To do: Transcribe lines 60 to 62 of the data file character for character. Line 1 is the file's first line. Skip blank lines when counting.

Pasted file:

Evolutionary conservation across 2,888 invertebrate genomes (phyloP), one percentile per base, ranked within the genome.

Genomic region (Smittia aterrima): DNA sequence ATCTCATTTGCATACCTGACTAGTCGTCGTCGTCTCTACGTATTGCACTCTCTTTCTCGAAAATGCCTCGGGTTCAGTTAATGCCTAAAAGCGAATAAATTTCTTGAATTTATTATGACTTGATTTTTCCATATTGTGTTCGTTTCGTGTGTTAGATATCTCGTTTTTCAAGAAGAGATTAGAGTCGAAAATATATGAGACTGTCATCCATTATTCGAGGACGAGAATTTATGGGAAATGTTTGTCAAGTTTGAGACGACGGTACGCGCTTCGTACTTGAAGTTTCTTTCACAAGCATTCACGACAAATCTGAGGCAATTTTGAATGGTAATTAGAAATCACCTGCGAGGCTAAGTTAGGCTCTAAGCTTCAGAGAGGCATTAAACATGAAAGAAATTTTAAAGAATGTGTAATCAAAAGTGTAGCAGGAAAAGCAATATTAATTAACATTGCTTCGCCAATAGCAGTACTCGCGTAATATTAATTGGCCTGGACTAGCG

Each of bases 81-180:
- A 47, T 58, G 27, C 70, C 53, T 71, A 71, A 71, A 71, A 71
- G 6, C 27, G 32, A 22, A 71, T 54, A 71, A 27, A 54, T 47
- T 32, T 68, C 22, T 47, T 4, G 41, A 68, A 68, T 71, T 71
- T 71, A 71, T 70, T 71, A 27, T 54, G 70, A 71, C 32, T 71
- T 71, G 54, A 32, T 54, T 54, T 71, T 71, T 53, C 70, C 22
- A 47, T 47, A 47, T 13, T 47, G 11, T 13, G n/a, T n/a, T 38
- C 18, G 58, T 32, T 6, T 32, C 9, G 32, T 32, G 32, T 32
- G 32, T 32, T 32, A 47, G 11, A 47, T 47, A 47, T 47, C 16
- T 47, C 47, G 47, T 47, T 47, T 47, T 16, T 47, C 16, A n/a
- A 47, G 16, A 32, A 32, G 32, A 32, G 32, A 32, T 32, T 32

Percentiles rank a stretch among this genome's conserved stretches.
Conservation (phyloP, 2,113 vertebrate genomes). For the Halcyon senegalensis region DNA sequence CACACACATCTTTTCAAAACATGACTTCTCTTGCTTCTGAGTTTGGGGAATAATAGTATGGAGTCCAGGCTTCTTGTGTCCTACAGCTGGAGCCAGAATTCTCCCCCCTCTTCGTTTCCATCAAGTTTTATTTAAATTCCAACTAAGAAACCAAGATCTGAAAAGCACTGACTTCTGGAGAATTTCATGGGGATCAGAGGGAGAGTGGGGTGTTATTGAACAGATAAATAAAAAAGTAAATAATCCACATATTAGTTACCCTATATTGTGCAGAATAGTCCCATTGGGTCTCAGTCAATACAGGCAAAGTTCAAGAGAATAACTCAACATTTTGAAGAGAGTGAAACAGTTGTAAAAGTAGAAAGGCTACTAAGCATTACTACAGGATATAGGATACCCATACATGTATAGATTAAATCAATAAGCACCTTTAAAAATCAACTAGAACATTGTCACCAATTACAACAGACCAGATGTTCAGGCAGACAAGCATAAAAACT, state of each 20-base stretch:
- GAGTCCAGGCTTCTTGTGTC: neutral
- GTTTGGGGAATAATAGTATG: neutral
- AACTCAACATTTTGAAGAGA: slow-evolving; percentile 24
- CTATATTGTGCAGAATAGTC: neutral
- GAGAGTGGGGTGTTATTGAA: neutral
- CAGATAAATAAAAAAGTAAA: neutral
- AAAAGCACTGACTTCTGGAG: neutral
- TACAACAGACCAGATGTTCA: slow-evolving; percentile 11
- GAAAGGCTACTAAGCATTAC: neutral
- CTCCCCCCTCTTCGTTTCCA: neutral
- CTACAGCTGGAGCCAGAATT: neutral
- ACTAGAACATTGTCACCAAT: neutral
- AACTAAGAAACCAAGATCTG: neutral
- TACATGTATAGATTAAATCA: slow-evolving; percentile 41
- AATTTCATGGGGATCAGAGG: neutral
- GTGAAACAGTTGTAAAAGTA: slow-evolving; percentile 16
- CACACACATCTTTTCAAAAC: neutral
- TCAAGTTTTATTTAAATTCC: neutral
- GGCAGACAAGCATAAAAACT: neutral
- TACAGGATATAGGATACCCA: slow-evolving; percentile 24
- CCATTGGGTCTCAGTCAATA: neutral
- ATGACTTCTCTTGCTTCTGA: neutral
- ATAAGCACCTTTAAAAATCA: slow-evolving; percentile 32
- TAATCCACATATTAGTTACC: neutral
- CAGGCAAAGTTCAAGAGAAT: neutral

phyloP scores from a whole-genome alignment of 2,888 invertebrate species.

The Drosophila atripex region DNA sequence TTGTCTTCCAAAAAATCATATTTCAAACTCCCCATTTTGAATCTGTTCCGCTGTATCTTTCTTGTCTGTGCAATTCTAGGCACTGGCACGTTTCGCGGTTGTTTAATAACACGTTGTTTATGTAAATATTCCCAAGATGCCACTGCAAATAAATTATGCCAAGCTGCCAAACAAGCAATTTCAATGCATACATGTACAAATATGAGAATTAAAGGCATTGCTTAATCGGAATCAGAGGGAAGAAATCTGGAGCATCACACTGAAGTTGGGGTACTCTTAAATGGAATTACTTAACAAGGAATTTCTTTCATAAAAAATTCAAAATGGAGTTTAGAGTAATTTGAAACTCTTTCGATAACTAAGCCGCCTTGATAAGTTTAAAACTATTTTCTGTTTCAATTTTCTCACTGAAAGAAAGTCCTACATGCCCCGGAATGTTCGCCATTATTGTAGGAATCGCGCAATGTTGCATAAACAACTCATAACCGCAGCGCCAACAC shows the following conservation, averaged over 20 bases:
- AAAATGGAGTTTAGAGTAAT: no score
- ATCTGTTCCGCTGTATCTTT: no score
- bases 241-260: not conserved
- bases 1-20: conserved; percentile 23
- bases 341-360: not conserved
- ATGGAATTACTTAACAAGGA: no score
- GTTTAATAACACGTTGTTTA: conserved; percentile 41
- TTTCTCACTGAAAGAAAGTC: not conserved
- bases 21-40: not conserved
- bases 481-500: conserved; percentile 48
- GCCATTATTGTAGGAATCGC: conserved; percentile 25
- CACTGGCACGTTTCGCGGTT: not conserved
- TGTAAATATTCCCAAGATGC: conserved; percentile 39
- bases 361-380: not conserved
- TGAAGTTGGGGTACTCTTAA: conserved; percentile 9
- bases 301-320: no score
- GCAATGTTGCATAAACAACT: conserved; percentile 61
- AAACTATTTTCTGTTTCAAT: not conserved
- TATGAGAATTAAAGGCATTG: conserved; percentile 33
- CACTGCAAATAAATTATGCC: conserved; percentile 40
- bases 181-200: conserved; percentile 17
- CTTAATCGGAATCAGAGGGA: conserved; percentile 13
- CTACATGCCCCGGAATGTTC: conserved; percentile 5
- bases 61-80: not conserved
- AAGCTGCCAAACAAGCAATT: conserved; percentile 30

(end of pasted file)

- AAACTATTTTCTGTTTCAAT: not conserved
- TATGAGAATTAAAGGCATTG: conserved; percentile 33
- CACTGCAAATAAATTATGCC: conserved; percentile 40